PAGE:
Friday, September 01, 2006

International community…what is it good for?

Absolutely nothing, as we are seeing. However, since that didn’t quite have a good ring to it, I’ll have to wait for someone to come up with a monosyllabic word for the international community before I use it again. Oh well, again at least the last part is right. August 31st was supposed to be a big day. Iran was to stop its uranium enrichment program as decreed by the United Nations. Completely unsurprising to all but the most dedicated internationalist, Iran didn’t. The IAEA also released a report that revealed that highly enriched uranium was found for the third time in Iran, and this time it couldn’t be written off as contamination from Pakistan. To further add insult to injury, Ahmadinejad was also very clear that he did not care what the U.N. said or did (I will give Ahmadinejad credit for that, I wish our president was as forthright about the U.N.’s value, or lack thereof).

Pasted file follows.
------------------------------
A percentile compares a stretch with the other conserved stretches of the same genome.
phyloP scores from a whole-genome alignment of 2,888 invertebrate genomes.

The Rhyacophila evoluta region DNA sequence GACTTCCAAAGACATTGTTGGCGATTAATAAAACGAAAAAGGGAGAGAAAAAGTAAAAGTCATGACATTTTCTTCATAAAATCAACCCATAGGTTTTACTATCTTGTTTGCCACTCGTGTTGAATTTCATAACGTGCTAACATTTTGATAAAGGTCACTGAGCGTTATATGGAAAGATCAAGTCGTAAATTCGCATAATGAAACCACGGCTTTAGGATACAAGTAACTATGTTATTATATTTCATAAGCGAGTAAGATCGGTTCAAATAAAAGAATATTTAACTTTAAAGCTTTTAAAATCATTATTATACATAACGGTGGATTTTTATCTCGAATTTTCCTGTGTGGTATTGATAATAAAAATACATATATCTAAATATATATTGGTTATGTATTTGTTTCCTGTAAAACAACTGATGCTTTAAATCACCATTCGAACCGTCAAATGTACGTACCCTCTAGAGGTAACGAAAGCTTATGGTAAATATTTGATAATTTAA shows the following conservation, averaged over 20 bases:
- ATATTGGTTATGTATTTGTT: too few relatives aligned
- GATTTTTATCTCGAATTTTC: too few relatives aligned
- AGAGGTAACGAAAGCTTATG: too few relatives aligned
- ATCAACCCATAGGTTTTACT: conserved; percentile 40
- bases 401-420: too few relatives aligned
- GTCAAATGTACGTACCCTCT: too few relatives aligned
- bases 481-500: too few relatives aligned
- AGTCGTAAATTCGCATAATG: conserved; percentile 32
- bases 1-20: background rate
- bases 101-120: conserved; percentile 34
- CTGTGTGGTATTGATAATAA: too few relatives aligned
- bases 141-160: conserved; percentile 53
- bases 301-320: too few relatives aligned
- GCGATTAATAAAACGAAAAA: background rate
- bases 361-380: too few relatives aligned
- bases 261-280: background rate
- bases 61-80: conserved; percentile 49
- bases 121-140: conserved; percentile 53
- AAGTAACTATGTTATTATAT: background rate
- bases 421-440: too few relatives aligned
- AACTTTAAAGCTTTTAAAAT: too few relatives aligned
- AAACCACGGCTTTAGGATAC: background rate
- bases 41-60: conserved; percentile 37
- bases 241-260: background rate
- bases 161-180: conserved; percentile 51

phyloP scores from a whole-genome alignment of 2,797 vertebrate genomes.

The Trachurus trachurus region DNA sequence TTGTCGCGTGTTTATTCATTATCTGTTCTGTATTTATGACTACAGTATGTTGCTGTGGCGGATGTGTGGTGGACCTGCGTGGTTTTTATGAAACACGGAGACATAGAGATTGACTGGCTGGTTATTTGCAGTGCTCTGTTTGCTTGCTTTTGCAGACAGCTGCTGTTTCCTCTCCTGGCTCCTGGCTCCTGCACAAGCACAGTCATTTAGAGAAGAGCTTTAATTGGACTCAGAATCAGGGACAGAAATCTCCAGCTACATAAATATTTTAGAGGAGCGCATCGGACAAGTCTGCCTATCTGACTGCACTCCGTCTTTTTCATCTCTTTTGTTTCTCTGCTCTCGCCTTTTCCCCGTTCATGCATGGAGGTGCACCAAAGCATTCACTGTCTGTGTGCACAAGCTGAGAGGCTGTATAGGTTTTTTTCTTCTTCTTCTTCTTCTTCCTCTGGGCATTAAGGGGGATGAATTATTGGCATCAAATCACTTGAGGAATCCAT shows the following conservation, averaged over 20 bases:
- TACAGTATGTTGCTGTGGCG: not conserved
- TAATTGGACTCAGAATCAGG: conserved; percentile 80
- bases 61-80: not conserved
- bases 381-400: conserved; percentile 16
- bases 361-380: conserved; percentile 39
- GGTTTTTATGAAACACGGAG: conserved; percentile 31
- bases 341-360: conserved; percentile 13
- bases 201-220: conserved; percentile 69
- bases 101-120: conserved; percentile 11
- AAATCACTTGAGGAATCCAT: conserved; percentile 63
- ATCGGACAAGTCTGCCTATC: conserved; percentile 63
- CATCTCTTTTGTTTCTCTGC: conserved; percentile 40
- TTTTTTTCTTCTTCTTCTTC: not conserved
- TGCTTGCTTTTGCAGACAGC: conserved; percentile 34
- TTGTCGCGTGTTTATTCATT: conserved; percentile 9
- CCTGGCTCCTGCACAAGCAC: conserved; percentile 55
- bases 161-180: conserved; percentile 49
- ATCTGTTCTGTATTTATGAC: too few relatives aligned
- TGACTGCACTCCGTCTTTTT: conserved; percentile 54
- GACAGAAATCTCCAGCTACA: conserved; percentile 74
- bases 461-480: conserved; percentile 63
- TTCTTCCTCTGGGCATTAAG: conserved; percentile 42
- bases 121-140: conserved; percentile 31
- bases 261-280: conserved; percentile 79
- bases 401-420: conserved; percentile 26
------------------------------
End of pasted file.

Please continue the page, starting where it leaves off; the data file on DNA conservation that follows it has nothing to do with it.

Where is the vaunted international community that agreed at the G8 meeting that this was Iran’s last chance? Russia has said no to sanctions or any action; but they do regret Iran’s actions. I'm sure we will also have their regrets when London, or New York, and Iran are radioactive parking lots, but I digress. Europe is demanding…. more talks since 8 years is obviously to short a time to rush to impose visa sanctions on Iran’s leaders. The U.N. didn’t even release a statement as it was the ambassador from Ghana’s last day, and as he told reporters, “give me a break.” What a surprise that the good people of Ghana who can’t provide enough food, clean water, or jobs for their own people think that a nuclear Iran isn’t the biggest threat to their country. What is surprising is that there are people who think such a country should be allowed to head what is supposedly the most important institution to the security and stability of the world.

Well so much for promises from the international community (but then Europe's promises aren't worth the paper they are written on as I wrote about here, and pretty much the same thing with the Russians and Chinese). None of this is helpful to a Bush Administration that is beginning to look a lot like Olmert’s in Israel. Bush accepted the challenge from Iran, losing the challenge through inactivity as he is on his way to doing will be worse for us and the world than never having accepted the challenge to begin with.

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